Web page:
Mon | Dec 6, 2021

Broadgate headache - Residents weary of prolonged Junction road project, never-ending dynamite blasts

Published:Sunday | May 31, 2020 | 12:00 AMErica Virtue - Senior Gleaner Writer
An elderly man walks by as a vehicle passes through a section of the unfinished Broadgate road project in St Mary last Friday. The project will miss today’s completion deadline after missing a previous target a year ago.
Workmen were busy constructing this retaining wall in the Broadgate area last Friday. There are a number of retaining walls left to be completed with some yet to be started.
The Junction road in St Mary has been affected by landslide for decades. In this 1969 Gleaner photo, a passing vehicle crawls through floodwaters while overhead is a burning tree stretching across the road. Although it was raining heavily the tree, which was struck by lightning, was still smouldering.

Ongoing works to rehabilitate the Broadgate section of the Junction main road in St Mary have been irritating many residents, who are yearning for the project to be wrapped up, giving them a reprieve from the dust nuisance and dynamite blasts constantly terrorising them.

“Dust is going to kill everybody down here,” a resident lamented to a Sunday Gleaner team two weeks ago.

“Every colour clothes you put on the line come back brown, caked with dirt,” he continued. “They supposed to wet the road early in the morning to keep down the dust, but it only happen when people complain. Trust me, is a major headache for everybody down here.”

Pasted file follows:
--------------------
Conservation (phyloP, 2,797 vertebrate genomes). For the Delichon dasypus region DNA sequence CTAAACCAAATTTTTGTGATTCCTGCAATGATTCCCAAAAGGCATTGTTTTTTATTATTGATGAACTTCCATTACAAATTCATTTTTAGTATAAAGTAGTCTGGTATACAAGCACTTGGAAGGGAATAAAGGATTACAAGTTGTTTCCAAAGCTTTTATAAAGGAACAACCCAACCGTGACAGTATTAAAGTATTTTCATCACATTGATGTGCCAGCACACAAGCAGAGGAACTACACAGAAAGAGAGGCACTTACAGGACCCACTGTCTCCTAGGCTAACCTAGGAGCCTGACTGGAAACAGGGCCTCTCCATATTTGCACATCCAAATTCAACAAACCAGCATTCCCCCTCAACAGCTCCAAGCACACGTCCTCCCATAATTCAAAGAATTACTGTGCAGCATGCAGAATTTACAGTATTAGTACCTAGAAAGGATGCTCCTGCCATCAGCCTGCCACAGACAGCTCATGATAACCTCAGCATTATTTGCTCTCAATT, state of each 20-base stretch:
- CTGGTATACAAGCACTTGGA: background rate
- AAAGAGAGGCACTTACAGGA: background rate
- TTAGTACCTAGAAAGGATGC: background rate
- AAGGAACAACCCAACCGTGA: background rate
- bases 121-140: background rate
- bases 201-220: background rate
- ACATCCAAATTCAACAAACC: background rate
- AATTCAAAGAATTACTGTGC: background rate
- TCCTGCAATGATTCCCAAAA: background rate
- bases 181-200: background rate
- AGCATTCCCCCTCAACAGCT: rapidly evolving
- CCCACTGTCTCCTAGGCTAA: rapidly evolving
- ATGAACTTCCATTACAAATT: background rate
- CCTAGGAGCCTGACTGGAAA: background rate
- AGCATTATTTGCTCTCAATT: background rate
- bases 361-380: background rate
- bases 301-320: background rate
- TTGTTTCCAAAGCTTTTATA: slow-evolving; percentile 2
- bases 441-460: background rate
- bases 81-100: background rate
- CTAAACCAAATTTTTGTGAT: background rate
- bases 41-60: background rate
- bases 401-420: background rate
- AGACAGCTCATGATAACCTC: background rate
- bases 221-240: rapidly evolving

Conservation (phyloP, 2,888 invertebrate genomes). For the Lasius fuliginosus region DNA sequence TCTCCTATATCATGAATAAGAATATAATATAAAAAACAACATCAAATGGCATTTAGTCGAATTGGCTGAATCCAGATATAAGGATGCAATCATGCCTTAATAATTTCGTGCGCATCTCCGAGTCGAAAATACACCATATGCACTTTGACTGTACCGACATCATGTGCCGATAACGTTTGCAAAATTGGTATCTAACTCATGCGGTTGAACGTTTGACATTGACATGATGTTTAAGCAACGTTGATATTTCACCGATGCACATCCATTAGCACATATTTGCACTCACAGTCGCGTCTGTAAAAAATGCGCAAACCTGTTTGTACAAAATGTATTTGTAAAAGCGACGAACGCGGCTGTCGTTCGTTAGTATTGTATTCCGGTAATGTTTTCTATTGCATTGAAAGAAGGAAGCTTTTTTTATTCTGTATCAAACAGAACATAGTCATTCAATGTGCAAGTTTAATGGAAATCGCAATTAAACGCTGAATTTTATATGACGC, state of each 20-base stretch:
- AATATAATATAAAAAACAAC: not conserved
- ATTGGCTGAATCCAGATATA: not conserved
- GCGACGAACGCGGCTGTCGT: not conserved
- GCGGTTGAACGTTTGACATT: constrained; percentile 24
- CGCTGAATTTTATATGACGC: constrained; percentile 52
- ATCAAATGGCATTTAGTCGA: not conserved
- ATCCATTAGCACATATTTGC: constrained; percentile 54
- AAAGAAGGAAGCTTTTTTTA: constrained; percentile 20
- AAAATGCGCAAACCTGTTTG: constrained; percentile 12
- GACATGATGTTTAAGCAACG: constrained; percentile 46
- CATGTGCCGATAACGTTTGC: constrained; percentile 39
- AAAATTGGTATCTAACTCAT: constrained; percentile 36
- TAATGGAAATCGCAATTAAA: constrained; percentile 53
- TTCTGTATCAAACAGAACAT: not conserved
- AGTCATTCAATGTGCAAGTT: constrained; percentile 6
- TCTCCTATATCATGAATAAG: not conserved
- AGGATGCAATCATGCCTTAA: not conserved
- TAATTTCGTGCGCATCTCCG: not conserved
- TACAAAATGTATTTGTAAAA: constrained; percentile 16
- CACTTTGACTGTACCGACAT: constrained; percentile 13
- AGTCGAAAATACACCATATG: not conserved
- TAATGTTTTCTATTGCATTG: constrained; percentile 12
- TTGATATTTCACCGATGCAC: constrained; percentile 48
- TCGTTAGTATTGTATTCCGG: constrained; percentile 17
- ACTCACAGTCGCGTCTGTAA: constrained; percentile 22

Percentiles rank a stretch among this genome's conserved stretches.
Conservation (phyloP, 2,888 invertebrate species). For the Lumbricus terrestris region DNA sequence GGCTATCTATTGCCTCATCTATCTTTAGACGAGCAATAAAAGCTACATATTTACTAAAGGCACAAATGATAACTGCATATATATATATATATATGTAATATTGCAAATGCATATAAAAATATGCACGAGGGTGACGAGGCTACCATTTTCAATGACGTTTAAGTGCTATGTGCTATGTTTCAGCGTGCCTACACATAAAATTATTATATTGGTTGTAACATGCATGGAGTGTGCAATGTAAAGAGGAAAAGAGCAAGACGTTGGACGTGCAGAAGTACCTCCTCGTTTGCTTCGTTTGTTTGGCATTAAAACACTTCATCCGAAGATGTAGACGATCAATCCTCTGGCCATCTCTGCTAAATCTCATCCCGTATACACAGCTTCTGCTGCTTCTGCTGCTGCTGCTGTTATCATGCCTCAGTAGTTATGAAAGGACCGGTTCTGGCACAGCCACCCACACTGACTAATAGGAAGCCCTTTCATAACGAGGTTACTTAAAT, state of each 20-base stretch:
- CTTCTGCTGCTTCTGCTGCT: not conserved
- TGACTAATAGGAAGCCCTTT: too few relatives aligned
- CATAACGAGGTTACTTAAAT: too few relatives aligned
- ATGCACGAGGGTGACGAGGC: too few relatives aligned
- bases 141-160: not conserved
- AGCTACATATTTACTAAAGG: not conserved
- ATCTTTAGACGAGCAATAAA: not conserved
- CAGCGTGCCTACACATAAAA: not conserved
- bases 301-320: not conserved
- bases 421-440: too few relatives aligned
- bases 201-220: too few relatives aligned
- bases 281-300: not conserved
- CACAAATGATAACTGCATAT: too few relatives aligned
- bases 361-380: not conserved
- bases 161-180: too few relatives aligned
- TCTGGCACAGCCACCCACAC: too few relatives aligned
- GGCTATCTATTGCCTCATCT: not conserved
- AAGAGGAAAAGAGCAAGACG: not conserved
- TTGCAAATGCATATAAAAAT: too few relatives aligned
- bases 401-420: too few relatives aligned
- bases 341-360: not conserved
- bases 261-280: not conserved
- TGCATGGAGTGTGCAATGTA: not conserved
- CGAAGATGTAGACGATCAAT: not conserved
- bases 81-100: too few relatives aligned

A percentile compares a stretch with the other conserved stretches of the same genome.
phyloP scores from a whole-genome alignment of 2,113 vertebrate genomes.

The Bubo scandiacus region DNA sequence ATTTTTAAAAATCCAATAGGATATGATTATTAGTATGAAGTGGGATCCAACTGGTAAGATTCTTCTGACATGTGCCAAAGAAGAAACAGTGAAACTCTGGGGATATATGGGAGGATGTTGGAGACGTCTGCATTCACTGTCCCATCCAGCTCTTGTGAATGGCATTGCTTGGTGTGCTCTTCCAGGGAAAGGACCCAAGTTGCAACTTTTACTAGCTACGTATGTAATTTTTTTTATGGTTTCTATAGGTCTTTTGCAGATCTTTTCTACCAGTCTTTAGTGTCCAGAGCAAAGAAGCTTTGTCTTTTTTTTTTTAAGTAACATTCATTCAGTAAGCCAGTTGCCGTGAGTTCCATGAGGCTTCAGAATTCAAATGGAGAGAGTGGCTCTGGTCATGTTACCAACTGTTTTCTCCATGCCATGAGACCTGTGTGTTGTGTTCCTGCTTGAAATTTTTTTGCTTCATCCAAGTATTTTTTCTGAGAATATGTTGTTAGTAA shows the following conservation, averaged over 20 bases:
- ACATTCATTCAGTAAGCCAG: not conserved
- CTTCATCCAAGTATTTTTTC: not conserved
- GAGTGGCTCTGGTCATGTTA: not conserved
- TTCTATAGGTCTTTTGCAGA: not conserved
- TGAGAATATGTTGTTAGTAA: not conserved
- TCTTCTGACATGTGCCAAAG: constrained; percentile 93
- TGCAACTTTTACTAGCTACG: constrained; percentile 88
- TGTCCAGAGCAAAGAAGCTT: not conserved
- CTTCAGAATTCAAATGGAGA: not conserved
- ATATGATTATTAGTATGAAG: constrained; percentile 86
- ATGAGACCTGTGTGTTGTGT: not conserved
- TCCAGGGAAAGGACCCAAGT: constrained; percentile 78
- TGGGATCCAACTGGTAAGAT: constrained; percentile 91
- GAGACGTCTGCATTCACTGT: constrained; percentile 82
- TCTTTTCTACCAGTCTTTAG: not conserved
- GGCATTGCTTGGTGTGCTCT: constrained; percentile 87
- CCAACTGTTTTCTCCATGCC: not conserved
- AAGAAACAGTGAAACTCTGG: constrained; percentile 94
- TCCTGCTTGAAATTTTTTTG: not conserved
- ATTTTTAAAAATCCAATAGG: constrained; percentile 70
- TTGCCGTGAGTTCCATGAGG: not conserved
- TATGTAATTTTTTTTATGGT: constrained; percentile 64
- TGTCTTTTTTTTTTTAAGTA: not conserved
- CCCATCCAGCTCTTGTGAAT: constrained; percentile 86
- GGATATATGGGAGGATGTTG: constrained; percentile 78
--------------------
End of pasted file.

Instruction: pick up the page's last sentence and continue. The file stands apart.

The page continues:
The billion-dollar road project – which has seen widening in some sections, embankments constructed, and paving done – is a year behind schedule, having doubled the original projected cost, with today being the latest deadline for completion.

On Friday, National Works Agency CEO E.G. Hunter admitted that the project would miss the deadline yet again as the stabilisation work would not be completed on time.

“The safety of the residents and travelling public is paramount. Once the stabilisation work is completed, then the paving of about 300 metres on the roadway can be done, and it won’t happen by Sunday,” he said. “So we are almost there. Another two weeks at most, but definitely by end of June.”

On Friday, when The Sunday Gleaner made a second visit to the area in two weeks, heavy-duty equipment were still working on the hillsides. A standard 3.5ft- to 4ft-high retaining wall is a feature of the rehabilitation works, but in some sections, the hillsides overhang the road, corroborating the residents’ fear that the surface is better but the threat of slippage is just as dangerous as pre-improvement.

Two sections in the middle of the development were to be paved as there was a three- to four-inch difference in height between the paved and unpaved areas.

Despite the works, the residents say the dust nuisance has been irritating and sometimes it was hard to tell the difference between the shrubbery, trees, and people as a sheet of dust blanketed sections of the community.

Wave of Misery

At times, everything looked the same, except when the breeze blows and people turn their face away from the wind as it raises dust from the road before baptising the community in another wave of misery. The branches of the trees also join in the torment, depositing more woes on the hapless residents.

Motorists are not spared the headache as the roadway is closed daily between 9 a.m. and 3 p.m. at the Toms River bridge to allow for works to progress.